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Serendip's mental health resource lists are intended to provide access to web materials which we believe are of continuing usefulness in discussions of mental health issues. This "News" section is aimed at helping people be aware of possible "growing points" relevant to mental health discussions, news reports which offer what may become important new perspectives on mental health, relating either to mental health itself or to related social, political, and economic phenomena that impact on it.

August, 2001

  • Few Women Choose to Abandon Newborns at Legal Havens, August 31, 2001
    Although states have adopted safe haven laws to prevent newborn children from being abandoned, there is little evidence that they are having the desired effect.

  • Child Sex Case Brings Battle on Admission to Clerics, August 31, 2001
    A man charged with sexually abusing two girls in a Massachusetts congregation asked a judge to throw out a confession that he made to several ministers, who then reported him.

  • Georgia Ruling May Force Colleges to See Individual in Group, August 29, 2001
    A ruling that affected the affirmative action policy at the University of Georgia called on the college and other universities to adjust their thinking on what defines diversity.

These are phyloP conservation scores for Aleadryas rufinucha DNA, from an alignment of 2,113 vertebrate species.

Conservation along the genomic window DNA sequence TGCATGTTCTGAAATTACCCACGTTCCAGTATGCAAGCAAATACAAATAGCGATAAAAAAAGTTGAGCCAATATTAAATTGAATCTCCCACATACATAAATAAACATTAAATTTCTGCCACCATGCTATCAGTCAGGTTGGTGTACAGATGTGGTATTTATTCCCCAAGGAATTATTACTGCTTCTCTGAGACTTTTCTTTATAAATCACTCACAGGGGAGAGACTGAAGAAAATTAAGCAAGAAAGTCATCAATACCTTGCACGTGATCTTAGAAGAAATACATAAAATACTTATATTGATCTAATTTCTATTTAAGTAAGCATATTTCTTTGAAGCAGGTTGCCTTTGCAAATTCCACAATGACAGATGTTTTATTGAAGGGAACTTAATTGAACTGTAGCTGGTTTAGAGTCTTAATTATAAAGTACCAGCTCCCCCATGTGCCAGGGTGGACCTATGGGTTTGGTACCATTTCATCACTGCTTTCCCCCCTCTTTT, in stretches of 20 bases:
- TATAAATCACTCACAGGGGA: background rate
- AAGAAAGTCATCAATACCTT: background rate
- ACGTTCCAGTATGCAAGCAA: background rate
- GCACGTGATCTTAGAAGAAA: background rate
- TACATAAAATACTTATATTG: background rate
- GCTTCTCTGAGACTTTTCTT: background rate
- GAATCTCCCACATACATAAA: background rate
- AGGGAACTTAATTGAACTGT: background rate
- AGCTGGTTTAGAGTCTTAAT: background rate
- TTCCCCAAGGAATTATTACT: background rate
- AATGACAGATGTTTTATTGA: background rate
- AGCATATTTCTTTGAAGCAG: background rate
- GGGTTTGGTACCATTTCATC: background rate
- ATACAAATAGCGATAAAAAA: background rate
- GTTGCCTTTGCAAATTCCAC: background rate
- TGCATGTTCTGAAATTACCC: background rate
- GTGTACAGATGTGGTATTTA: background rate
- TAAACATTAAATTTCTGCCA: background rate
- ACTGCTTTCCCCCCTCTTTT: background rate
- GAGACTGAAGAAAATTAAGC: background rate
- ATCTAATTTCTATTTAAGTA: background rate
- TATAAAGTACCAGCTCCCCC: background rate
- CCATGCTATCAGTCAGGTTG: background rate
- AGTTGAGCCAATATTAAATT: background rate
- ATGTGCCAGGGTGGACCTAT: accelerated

• Minorities' Care for Mental Ills Is Called Inferior, August 27, 2001
    The nation's ethnic and racial minorities face large and troubling disparities in mental health care, the surgeon general said yesterday in a broad and comprehensive report that offers a rare look at the mental- health needs of four minority groups and the obstacles to treatment.

  • One State Finds Secret to Strong Civic Bonds, August 26, 2001
    In a recent study of 40 geographic areas across the nation, New Hampshire scored highest on the measures of civic equality.

  • With Eye on Results, Bush Sets 'Management Agenda', August 26, 2001
    President Bush's program intends to put more government services in competition with private-sector suppliers.

  • WHO Accuses Tobacco Firms of Enticing Minors with Free Cigarettes, August 25, 2001
    The World Health Organization (WHO) has accused U.S.-based tobacco companies of encouraging minors to smoke by offering free cigarettes.

  • "Wrong" Words Used to Define, Defame Addiction and Recovery, August 25, 2001
    Reforming the language we use to describe things related to addiction is not merely an excercise in semantics or political correctness. Words can be an effective tool in helping to destroy the stigma encountered by people with addictions.

  • Drug Cases, Sentencing on Rise, August 25, 2001